How to Prune Houseplants - Pinching Off, Cutting Back and Trimming Houseplants

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Houseplant Pruning Scissors

Pruning houseplants is meant to control growth of the houseplants, rejuvenate growth and keep the houseplant neat and attractive.

The various activities involved in pruning are important and they vary from houseplant to houseplant.

It is important to understand which activity is appropriate for your particular houseplant and also determine the result you want to achieve.

There are three major pruning activities. These are pinching out (stopping), cutting back and trimming.

Ensure that your pruning scissors (shears) are sharp to prevent excessive injury to the plant as they can act as a gateway for disease infestation.

Always disinfect the scissors before using from plant to plant to prevent the spread of diseases from one plant to the other. Purchase quality Pruning Shears (Scissors) from Etsy.

Houseplants Pruning Techniques

These pruning techniques vary from plant to plant. The suitablility of each technique is determined by the result you want to achieve. Read on for a better understanding of these techniques.

  1. Pinching Out (Stopping)
  2. This is the removal of the growing tips. It can be done by snipping off the growing tips with the thumb and forefinger or clean scissors can be used to do so.

    The main purpose of pinching is to encourage branching to produce a more bushy and compact houseplant.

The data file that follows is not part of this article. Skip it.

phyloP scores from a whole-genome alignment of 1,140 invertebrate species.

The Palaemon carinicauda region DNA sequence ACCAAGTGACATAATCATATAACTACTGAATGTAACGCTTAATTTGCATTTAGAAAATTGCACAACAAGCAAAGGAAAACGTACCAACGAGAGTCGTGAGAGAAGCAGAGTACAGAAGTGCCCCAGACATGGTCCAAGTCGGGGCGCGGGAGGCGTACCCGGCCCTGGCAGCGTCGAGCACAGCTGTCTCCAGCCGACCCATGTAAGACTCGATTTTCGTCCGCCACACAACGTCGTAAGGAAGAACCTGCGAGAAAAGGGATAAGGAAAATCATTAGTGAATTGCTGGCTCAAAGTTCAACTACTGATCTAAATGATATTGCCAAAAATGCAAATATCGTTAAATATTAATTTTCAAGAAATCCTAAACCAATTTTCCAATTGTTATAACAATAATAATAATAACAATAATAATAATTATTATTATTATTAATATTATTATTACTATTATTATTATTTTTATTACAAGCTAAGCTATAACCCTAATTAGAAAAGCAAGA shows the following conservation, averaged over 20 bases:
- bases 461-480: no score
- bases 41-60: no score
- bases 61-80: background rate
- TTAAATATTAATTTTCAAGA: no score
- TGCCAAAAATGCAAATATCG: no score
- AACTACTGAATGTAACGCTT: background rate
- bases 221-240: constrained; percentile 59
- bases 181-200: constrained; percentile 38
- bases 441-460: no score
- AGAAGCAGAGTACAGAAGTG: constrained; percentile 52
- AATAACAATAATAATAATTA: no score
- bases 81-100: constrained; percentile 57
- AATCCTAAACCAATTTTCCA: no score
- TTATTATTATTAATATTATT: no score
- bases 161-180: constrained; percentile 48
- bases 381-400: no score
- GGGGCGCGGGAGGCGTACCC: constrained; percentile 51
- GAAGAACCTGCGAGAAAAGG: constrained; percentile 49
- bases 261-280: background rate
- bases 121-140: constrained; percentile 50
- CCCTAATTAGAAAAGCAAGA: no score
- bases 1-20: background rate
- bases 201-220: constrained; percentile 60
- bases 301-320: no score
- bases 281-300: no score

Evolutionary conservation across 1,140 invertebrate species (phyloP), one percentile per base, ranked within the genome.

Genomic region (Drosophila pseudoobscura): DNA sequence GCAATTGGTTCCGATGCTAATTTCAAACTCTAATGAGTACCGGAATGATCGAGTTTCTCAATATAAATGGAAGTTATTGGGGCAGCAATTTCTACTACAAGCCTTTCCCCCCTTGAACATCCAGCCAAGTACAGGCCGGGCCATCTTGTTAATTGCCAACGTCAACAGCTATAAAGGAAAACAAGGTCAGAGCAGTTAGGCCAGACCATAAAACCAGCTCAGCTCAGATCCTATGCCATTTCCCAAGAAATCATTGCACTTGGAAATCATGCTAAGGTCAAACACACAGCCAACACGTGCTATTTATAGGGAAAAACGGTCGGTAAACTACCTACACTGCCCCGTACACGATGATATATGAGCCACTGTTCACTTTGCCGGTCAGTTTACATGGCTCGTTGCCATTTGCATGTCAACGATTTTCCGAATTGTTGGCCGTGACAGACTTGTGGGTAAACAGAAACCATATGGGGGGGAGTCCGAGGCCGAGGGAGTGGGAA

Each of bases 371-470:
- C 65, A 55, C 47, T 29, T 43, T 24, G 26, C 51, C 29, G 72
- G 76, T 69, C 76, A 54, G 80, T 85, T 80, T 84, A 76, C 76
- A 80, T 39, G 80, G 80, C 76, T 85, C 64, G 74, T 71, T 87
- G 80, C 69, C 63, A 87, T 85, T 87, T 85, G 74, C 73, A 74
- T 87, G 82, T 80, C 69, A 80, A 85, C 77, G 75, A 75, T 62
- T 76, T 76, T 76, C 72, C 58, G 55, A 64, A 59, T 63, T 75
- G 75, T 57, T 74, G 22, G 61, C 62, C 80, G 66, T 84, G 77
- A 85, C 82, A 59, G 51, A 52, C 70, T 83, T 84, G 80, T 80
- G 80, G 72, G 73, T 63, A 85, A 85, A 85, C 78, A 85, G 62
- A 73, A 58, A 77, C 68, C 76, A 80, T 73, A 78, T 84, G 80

It should be done when the plant is actively growing and the stem should have at least three leaves.

    Always pinch above a node; the point where the leaf is attached to the stem to encourage branching to occur below the cut.

  3. Cutting Back
  4. This involves more extensive cutting out of excessive growth by use of secateurs, scissors or a knife.

    Cut out dead and diseased stems, crowded stems and all-green shoots on variegated houseplants.

    Also, cut back over-long branches and old leafless stems.

    Always make clean cuts at an angle of 450 and also avoid tearing the stems to minimize accumulation of water in the wound which can lead to fungal infection.

  5. Trimming
  6. This is the removal of dead leaves, damaged parts and faded flowers.

    This ensures the houseplant remains neat, clean and attractive and also minimizes pests and disease infestation.

    Trimming dead flowers (dead-heading) will prolong the flowering period of many species.

Note: Never guess with pruning; some houseplants will fail to bloom if pruned, others will become overgrown and unattractive if not pruned. For houseplant specific pruning requirements, look it up in this Houseplants A-Z Guide.

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